Culture and Cognition

Mission Statement

The Rutgers Culture and Cognition program was ranked 6th in the nation by US News and World Report Our students and faculty are publishing in some of the field’s top journals and presses and our students are being placed as assistant professors, post docs and research analysts in top ranked universities, colleges and think tanks including Princeton University, the University of Chicago, Ohio State University, the University of Michigan, the University of Toronto, City University of New York, the University of Delaware, Goucher College, Grinnell College, Holy Cross College, Lafayette College, the Pew Foundation, the Rand Corporation and many others.

Culture and cognition is now a well-established and nationally recognized program within the Sociology Department.  Those working in this area use a cultural lens to explore the ideas and schematizations, the symbols, artifacts and meanings, the norms and practices, and the institutions and patterns of interactions by which society is constructed, sustained, and transformed.    

In addition to addressing the cultural institutions that have always been central to cultural sociology programs (i.e. the arts, the economy, politics, religion, science, etc.), our program also incorporates theoretical and empirical attentions to the relationship between the social, the cultural, the historical, and the mental – an aspect that makes us unique among cultural sociology programs across the nation.  

Our program emphasizes several different intellectual themes and foci:

  • Culture and the Mind

Many of our faculty and students study the social and cultural aspects of thinking.  This includes the social foundations of mental processes such as attending, disattending and denying; classifying and schematization; framing, formatting, mapping and sequencing; perceiving; symbolizing; remembering and forgetting; projecting to the future; and time reckoning.  Many are also concerned with the relationship between cognitive structures and social structures and the intersection of cognitive sociology and cognitive science.

  • Culture, Communication, and Deliberation

Those working in these areas study discourse, communication, strategic interaction and politics.  They explore information complexity and decision making as well as knowledge systems, narrative analysis, symbolic codes and symbolic interaction.

  • Culture and Knowledge Production

Faculty and students working in this area examine the sociocultural foundations of knowledge production and claims to expertise, whether it be in science, medicine, grassroots movements, or formal organizations.  Research agendas include the construction of epistemic authority, knowledge brokerage, the scientization of politics, citation patterns, public controversies, processes of diagnosis and prognosis, medicalization, uncertainty and risk management, and professional boundary work.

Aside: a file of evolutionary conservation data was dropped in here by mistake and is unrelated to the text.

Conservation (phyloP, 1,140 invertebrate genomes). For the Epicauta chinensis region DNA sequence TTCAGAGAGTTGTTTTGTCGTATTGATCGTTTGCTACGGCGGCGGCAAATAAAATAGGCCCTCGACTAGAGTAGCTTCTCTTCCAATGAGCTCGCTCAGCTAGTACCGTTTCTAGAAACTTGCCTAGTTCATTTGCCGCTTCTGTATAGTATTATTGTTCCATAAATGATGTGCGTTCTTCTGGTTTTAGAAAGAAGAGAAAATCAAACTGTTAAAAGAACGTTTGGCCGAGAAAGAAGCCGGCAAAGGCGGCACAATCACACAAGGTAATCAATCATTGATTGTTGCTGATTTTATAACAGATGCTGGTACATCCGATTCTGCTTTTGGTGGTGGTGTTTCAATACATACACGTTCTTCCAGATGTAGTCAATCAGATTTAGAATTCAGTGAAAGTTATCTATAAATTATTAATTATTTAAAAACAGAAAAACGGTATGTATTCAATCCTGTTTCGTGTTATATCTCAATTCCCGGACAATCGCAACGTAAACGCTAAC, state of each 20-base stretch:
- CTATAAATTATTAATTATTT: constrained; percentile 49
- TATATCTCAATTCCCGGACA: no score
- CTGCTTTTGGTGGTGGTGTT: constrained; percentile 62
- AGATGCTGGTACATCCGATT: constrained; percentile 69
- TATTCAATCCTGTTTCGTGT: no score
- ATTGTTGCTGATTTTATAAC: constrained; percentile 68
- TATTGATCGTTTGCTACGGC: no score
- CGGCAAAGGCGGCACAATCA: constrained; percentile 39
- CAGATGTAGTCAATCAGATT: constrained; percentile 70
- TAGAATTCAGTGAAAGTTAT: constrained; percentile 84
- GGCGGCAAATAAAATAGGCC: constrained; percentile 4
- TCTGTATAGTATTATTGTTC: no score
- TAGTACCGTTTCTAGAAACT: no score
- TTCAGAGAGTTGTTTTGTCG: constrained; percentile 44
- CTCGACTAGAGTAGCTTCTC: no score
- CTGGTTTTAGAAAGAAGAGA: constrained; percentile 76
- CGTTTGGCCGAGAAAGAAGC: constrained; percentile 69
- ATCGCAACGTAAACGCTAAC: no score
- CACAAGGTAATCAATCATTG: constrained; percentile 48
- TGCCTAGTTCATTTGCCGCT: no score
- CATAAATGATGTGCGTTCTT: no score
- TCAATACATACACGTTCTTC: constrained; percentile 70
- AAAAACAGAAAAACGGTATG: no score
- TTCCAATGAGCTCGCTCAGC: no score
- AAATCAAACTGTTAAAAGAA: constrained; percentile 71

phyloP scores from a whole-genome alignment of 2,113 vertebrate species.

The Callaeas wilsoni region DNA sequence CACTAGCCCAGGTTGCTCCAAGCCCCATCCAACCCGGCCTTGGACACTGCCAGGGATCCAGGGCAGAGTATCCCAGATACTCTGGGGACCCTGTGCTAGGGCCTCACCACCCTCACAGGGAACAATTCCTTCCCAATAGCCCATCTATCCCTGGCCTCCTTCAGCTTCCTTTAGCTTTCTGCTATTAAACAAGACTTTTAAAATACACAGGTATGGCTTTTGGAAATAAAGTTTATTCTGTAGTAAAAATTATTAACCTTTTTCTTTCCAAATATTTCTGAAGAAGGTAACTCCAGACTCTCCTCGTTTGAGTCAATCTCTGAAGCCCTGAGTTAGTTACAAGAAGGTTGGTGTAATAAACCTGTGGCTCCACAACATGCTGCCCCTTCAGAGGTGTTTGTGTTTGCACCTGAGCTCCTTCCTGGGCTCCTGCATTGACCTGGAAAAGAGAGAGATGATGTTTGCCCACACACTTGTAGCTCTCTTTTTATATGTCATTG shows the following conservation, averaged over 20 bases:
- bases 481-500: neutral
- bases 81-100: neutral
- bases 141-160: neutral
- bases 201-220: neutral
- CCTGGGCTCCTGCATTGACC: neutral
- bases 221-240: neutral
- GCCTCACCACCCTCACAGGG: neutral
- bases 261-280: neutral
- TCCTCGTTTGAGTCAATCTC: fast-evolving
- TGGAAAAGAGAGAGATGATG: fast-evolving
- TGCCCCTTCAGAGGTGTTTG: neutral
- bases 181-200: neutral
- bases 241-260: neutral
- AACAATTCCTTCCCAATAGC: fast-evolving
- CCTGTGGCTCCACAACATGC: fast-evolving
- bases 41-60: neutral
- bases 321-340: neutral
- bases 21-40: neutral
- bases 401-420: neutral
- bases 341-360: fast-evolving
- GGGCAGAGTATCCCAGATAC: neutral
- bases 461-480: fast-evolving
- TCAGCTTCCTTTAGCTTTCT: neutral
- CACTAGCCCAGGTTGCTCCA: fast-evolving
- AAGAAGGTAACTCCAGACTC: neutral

• Cultural and Structural Intersections

In examining the relationship between culture and structure, many of our faculty and students study institutions, power relations, cultural change, the discursive framing of relationships, the cultural properties and influences of social networks, the relationship between micro-level cultural practices and macro-level social transformation, and the phenomenology of everyday life.

  • Culture and Identity

A number of faculty and students study processes of identity construction at the level of the individual and the collective.  Research agendas focus on areas as varied as class, gender, race, religion and sexuality and attend to the identity of people, groups, objects, places, and events.  Strategies of identity construction addressed by scholars working in this area include consumption, social movement frames and scripts, and the construction of symbolic boundaries.

  • Culture and Technology

Faculty and students working in this area address a variety of media including television, the Internet, social networking technologies, and video gaming.  In addition, many address scientific and technological innovation.  Projects address topics as varied as the content and structure of media messages, the framing and formatting of messages, the lived experience of various technologies, the boundaries between politics and science, and the impact of technology on space, place, and community.

  • Culture and the Body

Faculty and students working in this area make the body a focus of their analysis, whether they are studying the construction of health and illness, emotions, the experience of stigma, identity, or the embodiment of social and cultural practices. Projects address neurobiology and identity, embodiment and sexual subcultures, embodied social movements, stigma and obesity, and media representations of bodies.




Departmental Chair
Julie Phillips

Graduate Director
Steven Brechin